As long-spanning timber floor elements attempt to achieve a meaningful market share, proof of serviceability continues to be a demanding task as international consensus remains unsettled. Initiatives to improve vibration levels are achievable, but a lack of confidence in the market is resulting in increases in margins for both manufacturers and contractors. State-of-the-art concrete alternatives are offered at less than half the price, and even though timber floors offer reduced completion costs and low carbon emissions, the market is continuously reserved. Cost reductions for timber floor elements to competitive levels must be pursued throughout the product details and in the stages of manufacturing. As new wood products are introduced to the market, solution space is increased to levels that demand computerized optimization models, which require accurate expenditure predictions. To meet this challenge, a method called item-driven activity-based consumption (IDABC) has been developed and presented in this study. The method establishes an accurate relationship between product specifications and overall resource consumption linked to finished manufactured products. In addition to production time, method outcomes include cost distributions, including labor costs, and carbon emissions for both accrued materials and production-line activities. A novel approach to resource estimation linked to assembly friendliness is also presented. IDABC has been applied to a timber component and assembly line operated by a major manufacturer in Norway and demonstrates good agreement with empirical data.
Producers of timber flooring systems are endeavoring to gain a market share in commercial buildings. In this market cost is the dominant selling point, hence cost reductions for timber floor elements to competitive levels must be pursued throughout the product details and in the stages of manufacturing. However, future competitiveness is not an issue of cost only. The construction sector currently contributes 36 percent of global energy use and 39 percent of carbon emissions (UN Environment and International Energy Agency [IEA] 2017), and emission reduction targets are likely not to be met without a reduction of the energy consumption in the sector. Eighty-five percent of the buildings we will use in 2050 are currently built (Dixon et al. 2018). Still, projections indicate that 230 billion square meters of buildings will be erected or reconditioned by 2060 (IEA 2017). Estimates suggest that greenhouse gas (GHG) emissions are likely to double in the same period (Pomponi and Moncaster 2016). Material efficiency analyses have been performed to form strategies for reducing GHG by substituting steel and concrete with timber (Hertwich et al. 2019). Studies of energy-efficient buildings show a reduction of GHG in the service lifetime, but an increase in embodied GHG of the building itself (Röck et al. 2020). As political incentives are encouraging the use of environmental beneficially materials (Hill and Dibdiakova 2016), the market potential for timber elements gains strength. However, the construction industry expects more research be done to improve timber floor systems and simultaneously reduce GHG emissions and cost.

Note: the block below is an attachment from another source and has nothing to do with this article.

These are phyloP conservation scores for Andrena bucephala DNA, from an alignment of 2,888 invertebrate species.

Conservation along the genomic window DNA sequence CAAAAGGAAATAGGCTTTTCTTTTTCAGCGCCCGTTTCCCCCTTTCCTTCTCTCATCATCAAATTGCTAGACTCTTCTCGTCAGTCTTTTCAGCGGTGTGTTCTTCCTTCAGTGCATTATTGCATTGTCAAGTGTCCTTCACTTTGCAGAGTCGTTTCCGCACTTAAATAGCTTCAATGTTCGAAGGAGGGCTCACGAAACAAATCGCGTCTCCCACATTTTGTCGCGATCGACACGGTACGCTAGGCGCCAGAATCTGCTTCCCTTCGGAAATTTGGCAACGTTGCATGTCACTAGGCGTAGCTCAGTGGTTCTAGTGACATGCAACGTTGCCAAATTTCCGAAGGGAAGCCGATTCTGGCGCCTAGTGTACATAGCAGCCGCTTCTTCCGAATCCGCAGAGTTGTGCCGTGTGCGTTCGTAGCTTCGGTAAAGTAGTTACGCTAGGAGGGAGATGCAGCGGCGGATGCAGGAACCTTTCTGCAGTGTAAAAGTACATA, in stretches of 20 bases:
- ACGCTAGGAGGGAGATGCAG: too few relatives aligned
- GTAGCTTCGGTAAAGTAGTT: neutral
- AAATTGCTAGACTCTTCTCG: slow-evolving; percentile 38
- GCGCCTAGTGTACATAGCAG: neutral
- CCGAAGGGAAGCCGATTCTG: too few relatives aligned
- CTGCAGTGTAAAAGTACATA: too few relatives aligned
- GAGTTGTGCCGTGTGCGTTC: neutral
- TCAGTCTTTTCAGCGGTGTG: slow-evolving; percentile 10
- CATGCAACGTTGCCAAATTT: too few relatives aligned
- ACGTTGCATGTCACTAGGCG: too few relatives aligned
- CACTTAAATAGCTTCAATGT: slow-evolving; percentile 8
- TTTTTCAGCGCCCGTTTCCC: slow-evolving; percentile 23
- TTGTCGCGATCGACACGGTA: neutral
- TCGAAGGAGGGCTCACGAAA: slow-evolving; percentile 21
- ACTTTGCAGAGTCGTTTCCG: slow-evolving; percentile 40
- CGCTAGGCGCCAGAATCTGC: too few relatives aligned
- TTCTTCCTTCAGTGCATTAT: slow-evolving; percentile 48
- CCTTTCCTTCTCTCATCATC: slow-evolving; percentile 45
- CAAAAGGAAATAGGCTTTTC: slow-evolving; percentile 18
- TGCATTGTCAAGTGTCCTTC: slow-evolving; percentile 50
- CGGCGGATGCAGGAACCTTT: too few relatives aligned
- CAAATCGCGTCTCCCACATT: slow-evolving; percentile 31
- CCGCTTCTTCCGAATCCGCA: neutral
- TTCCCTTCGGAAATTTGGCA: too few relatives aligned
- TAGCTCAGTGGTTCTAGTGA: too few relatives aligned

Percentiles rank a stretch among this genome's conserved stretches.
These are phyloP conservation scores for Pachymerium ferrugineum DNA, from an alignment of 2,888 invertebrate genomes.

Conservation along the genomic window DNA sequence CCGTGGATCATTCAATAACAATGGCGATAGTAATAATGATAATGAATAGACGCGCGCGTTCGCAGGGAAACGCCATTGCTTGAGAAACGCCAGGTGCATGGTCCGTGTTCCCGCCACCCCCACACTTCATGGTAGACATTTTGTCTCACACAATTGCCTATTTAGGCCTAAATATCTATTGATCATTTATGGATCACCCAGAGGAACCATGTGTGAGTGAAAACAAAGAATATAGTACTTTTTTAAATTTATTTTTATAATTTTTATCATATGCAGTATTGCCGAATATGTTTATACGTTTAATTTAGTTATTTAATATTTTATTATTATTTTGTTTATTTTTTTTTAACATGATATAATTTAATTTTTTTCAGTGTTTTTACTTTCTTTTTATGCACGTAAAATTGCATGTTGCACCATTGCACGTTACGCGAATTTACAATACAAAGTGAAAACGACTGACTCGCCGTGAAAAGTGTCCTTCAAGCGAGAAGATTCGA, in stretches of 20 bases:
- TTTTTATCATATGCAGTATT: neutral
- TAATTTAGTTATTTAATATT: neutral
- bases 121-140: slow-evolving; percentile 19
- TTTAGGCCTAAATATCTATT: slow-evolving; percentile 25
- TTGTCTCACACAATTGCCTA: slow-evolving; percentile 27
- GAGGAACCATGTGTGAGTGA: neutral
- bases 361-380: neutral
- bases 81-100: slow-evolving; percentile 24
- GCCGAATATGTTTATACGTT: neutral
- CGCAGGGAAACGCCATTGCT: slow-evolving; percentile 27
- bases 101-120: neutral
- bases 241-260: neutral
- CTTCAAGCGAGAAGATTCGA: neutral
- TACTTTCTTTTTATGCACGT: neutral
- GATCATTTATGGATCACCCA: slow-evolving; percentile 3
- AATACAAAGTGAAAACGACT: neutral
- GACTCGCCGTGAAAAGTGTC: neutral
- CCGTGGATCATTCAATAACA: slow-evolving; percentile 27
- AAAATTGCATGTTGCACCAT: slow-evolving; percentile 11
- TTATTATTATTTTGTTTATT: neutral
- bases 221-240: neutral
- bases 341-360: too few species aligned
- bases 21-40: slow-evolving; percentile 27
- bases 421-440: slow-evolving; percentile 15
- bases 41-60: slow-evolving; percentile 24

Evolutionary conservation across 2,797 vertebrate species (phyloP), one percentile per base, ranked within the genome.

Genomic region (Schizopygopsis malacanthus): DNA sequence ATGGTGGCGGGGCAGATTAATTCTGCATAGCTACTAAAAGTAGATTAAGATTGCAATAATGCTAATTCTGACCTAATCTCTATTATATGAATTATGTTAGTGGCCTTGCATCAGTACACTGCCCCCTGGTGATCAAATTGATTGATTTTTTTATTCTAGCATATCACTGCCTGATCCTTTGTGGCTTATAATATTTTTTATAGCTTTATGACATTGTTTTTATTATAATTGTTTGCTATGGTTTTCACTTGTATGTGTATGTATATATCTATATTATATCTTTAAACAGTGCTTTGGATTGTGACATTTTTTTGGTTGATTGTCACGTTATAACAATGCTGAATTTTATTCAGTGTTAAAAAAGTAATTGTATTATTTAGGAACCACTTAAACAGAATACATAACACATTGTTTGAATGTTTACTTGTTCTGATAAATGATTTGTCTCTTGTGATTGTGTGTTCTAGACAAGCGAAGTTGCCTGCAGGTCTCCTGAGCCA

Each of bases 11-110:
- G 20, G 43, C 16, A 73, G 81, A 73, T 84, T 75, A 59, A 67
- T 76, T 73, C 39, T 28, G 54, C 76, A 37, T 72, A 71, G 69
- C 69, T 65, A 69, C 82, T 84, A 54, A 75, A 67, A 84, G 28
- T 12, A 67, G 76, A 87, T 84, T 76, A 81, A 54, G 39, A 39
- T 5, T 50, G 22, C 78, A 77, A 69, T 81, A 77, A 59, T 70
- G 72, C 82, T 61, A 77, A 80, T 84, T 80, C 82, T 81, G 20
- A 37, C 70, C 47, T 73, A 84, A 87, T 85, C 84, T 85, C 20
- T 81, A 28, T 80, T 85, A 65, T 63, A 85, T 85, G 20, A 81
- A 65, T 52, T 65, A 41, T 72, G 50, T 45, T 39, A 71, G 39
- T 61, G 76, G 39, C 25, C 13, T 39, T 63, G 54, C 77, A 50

As new wood products are introduced, computerized optimization models may be required to find the optimum solution both to cost and embodied carbon emissions. Forintek and the Canadian Wood Council (Hu et al. 2006) concluded that an accurate accounting of the expenditure of manufacturing is required to formulate methods of optimization of timber floor elements.
Assessment of estimation methods for major construction cost factors provides evidence of the importance of accurate accounting (Akintoye 2000). Akintoye's (2000) study reports that construction and buildability constitute critical factors, and that precise estimates of cost and delivery of prefabricated components such as floor elements are essential.
Cost of direct material (material from supplier) and labor cost are key indicators of competitiveness, but better a description of machining processes may further enhance competitiveness (Ratnasingam et al. 1999). The study by Ratnasingam et al. (1999) brings an understanding of furniture wood machining and the related machining cost, and argues that machining costs may be calculated using activity-based costing (ABC; Drury 1992). Drury's (1992) study has many similarities to the present work, but the level of detail may not be suitable for heavy timber product manufacture. Implementation of lean manufacturing in the secondary wood industry increases competitiveness, according to (Velarde et al. 2011). Depending on the factory, lean manufacturing requires specific systems, and the implementation of new systems can be a burden for a factory. However, the outcome may reduce excess production time, and increase the efficiency of the factory floor and the utilization of direct material.